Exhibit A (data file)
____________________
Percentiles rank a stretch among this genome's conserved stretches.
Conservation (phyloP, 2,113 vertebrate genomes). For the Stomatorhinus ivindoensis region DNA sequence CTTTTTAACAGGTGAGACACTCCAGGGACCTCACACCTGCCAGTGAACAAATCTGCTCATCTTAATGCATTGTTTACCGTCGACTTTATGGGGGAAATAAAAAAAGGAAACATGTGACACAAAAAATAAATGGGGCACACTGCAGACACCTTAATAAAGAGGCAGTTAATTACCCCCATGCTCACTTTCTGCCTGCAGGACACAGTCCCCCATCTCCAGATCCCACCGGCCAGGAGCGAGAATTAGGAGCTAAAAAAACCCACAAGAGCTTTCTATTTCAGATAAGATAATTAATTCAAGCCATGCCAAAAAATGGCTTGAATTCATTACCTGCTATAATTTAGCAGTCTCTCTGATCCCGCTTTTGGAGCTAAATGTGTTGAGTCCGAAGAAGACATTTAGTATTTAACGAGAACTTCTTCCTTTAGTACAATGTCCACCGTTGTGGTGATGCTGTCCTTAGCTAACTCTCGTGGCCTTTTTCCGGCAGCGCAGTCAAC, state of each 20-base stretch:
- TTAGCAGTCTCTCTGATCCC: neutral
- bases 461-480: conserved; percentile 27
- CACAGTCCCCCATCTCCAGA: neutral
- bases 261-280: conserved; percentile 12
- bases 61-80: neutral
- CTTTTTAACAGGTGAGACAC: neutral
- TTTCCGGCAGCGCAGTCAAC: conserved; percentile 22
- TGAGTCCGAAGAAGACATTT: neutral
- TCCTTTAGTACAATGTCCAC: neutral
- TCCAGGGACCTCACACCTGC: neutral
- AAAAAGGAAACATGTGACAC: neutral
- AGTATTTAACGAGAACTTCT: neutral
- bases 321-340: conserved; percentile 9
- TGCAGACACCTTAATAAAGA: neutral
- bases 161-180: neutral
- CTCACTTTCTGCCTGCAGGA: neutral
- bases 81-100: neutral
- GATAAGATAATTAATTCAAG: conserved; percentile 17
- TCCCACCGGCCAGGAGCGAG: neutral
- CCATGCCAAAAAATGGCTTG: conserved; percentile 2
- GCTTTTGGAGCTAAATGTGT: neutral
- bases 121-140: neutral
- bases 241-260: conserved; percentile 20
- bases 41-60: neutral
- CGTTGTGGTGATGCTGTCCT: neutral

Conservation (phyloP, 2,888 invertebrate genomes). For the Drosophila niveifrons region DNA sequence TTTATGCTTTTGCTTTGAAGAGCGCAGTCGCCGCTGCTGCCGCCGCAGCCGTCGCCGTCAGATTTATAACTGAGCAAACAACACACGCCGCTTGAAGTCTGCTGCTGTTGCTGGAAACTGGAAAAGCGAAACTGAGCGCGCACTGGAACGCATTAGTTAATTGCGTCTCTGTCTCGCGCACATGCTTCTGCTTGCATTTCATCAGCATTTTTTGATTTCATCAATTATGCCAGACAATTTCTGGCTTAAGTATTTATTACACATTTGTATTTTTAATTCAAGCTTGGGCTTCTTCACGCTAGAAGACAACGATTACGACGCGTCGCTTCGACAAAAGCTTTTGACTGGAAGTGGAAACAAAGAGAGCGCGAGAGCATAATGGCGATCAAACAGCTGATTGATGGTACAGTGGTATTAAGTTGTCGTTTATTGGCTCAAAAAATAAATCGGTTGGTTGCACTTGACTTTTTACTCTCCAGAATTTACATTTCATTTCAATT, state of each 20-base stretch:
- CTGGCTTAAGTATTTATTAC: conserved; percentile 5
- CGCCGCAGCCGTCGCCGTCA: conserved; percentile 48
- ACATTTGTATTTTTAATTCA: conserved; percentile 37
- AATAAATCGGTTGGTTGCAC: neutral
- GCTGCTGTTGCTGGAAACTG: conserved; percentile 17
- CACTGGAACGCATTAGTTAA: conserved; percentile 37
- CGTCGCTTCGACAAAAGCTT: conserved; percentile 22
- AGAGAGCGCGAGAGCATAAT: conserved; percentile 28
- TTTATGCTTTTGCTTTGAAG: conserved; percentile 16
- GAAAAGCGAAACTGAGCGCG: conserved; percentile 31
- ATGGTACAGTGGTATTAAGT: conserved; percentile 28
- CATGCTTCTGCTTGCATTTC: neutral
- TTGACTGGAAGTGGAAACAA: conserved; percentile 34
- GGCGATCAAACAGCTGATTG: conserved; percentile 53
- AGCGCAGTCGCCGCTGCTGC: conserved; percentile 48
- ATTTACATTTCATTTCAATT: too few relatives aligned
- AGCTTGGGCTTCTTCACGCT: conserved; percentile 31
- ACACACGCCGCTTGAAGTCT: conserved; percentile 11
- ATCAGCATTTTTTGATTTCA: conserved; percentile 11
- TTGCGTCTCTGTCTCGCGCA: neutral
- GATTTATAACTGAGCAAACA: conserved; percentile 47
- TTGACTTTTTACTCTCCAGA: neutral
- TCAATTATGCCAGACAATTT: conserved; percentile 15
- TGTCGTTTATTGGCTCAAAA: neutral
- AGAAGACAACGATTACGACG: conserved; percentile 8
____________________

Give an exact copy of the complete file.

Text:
Percentiles rank a stretch among this genome's conserved stretches.
Conservation (phyloP, 2,113 vertebrate genomes). For the Stomatorhinus ivindoensis region DNA sequence CTTTTTAACAGGTGAGACACTCCAGGGACCTCACACCTGCCAGTGAACAAATCTGCTCATCTTAATGCATTGTTTACCGTCGACTTTATGGGGGAAATAAAAAAAGGAAACATGTGACACAAAAAATAAATGGGGCACACTGCAGACACCTTAATAAAGAGGCAGTTAATTACCCCCATGCTCACTTTCTGCCTGCAGGACACAGTCCCCCATCTCCAGATCCCACCGGCCAGGAGCGAGAATTAGGAGCTAAAAAAACCCACAAGAGCTTTCTATTTCAGATAAGATAATTAATTCAAGCCATGCCAAAAAATGGCTTGAATTCATTACCTGCTATAATTTAGCAGTCTCTCTGATCCCGCTTTTGGAGCTAAATGTGTTGAGTCCGAAGAAGACATTTAGTATTTAACGAGAACTTCTTCCTTTAGTACAATGTCCACCGTTGTGGTGATGCTGTCCTTAGCTAACTCTCGTGGCCTTTTTCCGGCAGCGCAGTCAAC, state of each 20-base stretch:
- TTAGCAGTCTCTCTGATCCC: neutral
- bases 461-480: conserved; percentile 27
- CACAGTCCCCCATCTCCAGA: neutral
- bases 261-280: conserved; percentile 12
- bases 61-80: neutral
- CTTTTTAACAGGTGAGACAC: neutral
- TTTCCGGCAGCGCAGTCAAC: conserved; percentile 22
- TGAGTCCGAAGAAGACATTT: neutral
- TCCTTTAGTACAATGTCCAC: neutral
- TCCAGGGACCTCACACCTGC: neutral
- AAAAAGGAAACATGTGACAC: neutral
- AGTATTTAACGAGAACTTCT: neutral
- bases 321-340: conserved; percentile 9
- TGCAGACACCTTAATAAAGA: neutral
- bases 161-180: neutral
- CTCACTTTCTGCCTGCAGGA: neutral
- bases 81-100: neutral
- GATAAGATAATTAATTCAAG: conserved; percentile 17
- TCCCACCGGCCAGGAGCGAG: neutral
- CCATGCCAAAAAATGGCTTG: conserved; percentile 2
- GCTTTTGGAGCTAAATGTGT: neutral
- bases 121-140: neutral
- bases 241-260: conserved; percentile 20
- bases 41-60: neutral
- CGTTGTGGTGATGCTGTCCT: neutral

Conservation (phyloP, 2,888 invertebrate genomes). For the Drosophila niveifrons region DNA sequence TTTATGCTTTTGCTTTGAAGAGCGCAGTCGCCGCTGCTGCCGCCGCAGCCGTCGCCGTCAGATTTATAACTGAGCAAACAACACACGCCGCTTGAAGTCTGCTGCTGTTGCTGGAAACTGGAAAAGCGAAACTGAGCGCGCACTGGAACGCATTAGTTAATTGCGTCTCTGTCTCGCGCACATGCTTCTGCTTGCATTTCATCAGCATTTTTTGATTTCATCAATTATGCCAGACAATTTCTGGCTTAAGTATTTATTACACATTTGTATTTTTAATTCAAGCTTGGGCTTCTTCACGCTAGAAGACAACGATTACGACGCGTCGCTTCGACAAAAGCTTTTGACTGGAAGTGGAAACAAAGAGAGCGCGAGAGCATAATGGCGATCAAACAGCTGATTGATGGTACAGTGGTATTAAGTTGTCGTTTATTGGCTCAAAAAATAAATCGGTTGGTTGCACTTGACTTTTTACTCTCCAGAATTTACATTTCATTTCAATT, state of each 20-base stretch:
- CTGGCTTAAGTATTTATTAC: conserved; percentile 5
- CGCCGCAGCCGTCGCCGTCA: conserved; percentile 48
- ACATTTGTATTTTTAATTCA: conserved; percentile 37
- AATAAATCGGTTGGTTGCAC: neutral
- GCTGCTGTTGCTGGAAACTG: conserved; percentile 17
- CACTGGAACGCATTAGTTAA: conserved; percentile 37
- CGTCGCTTCGACAAAAGCTT: conserved; percentile 22
- AGAGAGCGCGAGAGCATAAT: conserved; percentile 28
- TTTATGCTTTTGCTTTGAAG: conserved; percentile 16
- GAAAAGCGAAACTGAGCGCG: conserved; percentile 31
- ATGGTACAGTGGTATTAAGT: conserved; percentile 28
- CATGCTTCTGCTTGCATTTC: neutral
- TTGACTGGAAGTGGAAACAA: conserved; percentile 34
- GGCGATCAAACAGCTGATTG: conserved; percentile 53
- AGCGCAGTCGCCGCTGCTGC: conserved; percentile 48
- ATTTACATTTCATTTCAATT: too few relatives aligned
- AGCTTGGGCTTCTTCACGCT: conserved; percentile 31
- ACACACGCCGCTTGAAGTCT: conserved; percentile 11
- ATCAGCATTTTTTGATTTCA: conserved; percentile 11
- TTGCGTCTCTGTCTCGCGCA: neutral
- GATTTATAACTGAGCAAACA: conserved; percentile 47
- TTGACTTTTTACTCTCCAGA: neutral
- TCAATTATGCCAGACAATTT: conserved; percentile 15
- TGTCGTTTATTGGCTCAAAA: neutral
- AGAAGACAACGATTACGACG: conserved; percentile 8